Howard is owner and operator of Madison Horticultural Services, a landscape maintenance company in Madison. He received a BS degree in agriculture from the University of Wisconsin, majoring in ornamental horticulture. After some years in institutional, condominium, golf course, and park maintenance, Howard started Madison Horticultural Services in 1982. He lives in Cross Plains Township with his wife, dog, cat, and four happy chickens. More information at 608-274-9981.

  • Boomtown Magazine | 12

    Having taught gardening classes from beginners to seed-savers, I have a few Gardening Musts Id like to share. These are even more important for those of us who grow organically, since we do not rely on herbicides, pesticides, etc.

    1. A good gardening book2. A notebook/folder/3 ring binder3. Walk through your garden daily4. Clean your garden(s) in the fall5. Use rotation and sanitation6. Plant flowers and herbs in your garden7. Let your gardening evolve8. Be Thankful as you walk, work, harvest and clean

    your gardenFirst, start with a good gardening book (Rodale). It should

    cover location, soil prep, planting, amendments, diseases, and insects. Colored pictures are helpful, for the weeds, diseases, bugs, and critters have faces you will want to identify. We do not want to kill or chase off the beneficial plants and insects.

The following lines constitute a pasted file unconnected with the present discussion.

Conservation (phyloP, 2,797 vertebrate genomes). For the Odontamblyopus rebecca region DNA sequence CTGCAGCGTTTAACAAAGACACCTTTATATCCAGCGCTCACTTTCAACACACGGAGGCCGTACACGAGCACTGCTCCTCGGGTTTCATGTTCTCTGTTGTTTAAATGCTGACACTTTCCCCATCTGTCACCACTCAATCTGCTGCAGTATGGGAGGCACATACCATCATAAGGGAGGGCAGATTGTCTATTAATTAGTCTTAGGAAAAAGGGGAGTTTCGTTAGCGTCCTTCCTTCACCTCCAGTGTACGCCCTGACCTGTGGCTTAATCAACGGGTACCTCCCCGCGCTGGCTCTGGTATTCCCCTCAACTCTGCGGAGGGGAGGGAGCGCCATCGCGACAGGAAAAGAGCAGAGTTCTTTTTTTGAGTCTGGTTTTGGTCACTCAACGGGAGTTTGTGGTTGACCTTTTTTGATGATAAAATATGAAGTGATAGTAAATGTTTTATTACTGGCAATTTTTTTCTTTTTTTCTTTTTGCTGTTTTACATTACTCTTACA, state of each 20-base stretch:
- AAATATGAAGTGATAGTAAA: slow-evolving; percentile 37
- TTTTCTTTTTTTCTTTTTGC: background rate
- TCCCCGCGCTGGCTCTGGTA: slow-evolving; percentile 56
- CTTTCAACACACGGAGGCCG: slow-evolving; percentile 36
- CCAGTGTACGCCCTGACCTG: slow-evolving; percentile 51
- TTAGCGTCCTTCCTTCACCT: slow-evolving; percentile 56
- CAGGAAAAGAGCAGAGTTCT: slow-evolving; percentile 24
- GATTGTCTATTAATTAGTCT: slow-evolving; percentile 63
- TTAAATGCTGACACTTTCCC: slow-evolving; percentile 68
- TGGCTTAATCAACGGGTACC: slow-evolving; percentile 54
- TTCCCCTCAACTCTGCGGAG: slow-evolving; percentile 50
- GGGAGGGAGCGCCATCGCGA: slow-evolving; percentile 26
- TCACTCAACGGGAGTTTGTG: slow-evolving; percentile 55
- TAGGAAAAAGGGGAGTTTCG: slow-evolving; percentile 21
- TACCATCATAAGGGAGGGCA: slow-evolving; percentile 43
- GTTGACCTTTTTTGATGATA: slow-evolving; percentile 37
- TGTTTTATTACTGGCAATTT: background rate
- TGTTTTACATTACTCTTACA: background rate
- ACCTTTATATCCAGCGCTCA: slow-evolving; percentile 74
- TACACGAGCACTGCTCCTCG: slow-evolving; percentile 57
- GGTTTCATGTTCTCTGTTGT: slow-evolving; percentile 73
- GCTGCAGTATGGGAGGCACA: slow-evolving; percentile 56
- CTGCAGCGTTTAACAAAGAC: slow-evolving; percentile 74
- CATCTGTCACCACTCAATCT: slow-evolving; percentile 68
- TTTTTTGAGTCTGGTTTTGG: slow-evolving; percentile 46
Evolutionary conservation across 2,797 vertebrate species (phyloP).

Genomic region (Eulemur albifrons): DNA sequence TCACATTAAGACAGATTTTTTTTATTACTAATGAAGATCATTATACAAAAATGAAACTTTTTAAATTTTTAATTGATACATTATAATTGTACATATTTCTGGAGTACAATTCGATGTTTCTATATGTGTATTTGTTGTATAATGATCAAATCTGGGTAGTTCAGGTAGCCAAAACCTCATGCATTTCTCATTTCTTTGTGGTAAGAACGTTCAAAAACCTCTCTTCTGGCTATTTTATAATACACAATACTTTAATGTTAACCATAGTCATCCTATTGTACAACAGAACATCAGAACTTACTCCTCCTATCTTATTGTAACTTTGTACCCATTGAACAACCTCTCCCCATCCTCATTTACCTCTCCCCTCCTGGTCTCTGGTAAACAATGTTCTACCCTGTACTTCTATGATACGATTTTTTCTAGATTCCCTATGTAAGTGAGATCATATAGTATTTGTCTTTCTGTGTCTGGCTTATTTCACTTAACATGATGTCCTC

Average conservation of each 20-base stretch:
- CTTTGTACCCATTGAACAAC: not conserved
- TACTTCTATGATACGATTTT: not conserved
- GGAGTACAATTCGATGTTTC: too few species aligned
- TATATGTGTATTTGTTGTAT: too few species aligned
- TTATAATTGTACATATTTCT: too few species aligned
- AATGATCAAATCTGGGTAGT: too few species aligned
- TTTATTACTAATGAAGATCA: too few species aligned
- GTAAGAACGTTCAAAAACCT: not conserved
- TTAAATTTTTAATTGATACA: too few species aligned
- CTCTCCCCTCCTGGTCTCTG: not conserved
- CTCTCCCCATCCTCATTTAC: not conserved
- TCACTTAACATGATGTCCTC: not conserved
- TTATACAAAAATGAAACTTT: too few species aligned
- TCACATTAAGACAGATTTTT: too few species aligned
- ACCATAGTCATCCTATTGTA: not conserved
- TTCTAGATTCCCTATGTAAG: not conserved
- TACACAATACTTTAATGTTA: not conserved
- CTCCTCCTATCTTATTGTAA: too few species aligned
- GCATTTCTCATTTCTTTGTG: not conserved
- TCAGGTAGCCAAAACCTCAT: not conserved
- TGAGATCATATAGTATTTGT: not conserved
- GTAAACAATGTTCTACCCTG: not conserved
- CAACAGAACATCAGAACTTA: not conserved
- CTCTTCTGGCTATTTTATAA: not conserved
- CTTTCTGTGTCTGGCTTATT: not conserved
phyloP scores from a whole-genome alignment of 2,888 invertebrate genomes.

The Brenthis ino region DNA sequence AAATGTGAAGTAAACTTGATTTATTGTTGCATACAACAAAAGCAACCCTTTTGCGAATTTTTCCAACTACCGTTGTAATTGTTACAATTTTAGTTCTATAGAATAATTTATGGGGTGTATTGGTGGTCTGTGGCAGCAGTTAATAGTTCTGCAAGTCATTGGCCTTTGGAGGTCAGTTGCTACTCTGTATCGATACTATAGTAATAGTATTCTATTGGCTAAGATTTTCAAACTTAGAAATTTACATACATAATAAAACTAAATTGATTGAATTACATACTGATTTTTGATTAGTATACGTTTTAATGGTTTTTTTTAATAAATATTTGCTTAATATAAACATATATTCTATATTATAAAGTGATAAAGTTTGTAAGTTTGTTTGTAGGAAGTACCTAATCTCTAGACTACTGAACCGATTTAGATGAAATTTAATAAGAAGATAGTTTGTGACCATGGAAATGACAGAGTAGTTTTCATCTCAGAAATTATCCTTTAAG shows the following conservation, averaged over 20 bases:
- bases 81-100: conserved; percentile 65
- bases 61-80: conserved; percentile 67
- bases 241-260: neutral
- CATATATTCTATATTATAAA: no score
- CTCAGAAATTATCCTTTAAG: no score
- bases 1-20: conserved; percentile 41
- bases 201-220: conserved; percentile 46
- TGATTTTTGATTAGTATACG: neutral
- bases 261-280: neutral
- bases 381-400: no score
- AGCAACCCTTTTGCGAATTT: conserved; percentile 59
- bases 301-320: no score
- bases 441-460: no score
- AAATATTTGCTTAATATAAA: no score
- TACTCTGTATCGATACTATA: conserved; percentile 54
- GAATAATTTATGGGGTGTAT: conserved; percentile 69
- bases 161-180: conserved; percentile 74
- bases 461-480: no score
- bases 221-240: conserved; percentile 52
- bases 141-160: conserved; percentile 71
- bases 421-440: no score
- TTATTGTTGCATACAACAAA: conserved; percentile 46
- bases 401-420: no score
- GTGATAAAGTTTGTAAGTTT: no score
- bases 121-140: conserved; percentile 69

Number two is a notebook, binder, or folder, and is very helpful. This will include yearly garden diagrams, notes on seed varieties, production, and any problems. The good and the bad are noted. This way you can choose seed varieties you prefer or that do better in your area. Any amendments, prod-ucts, personally concocted formulas, etc. are noted for future reference. My notebook also holds receipts and lists of ordered

    things. This way you can find age, variety, name, etc. for any particular reason. I also find a list of companion plants helpful. Anything you may find helpful and want readily available is put in your notebook. Many people find a calendar helpful. Enter planting times or applications of amendments. I have used a card file some years. Listing each months projects to be done along with seeds to be planted under the month.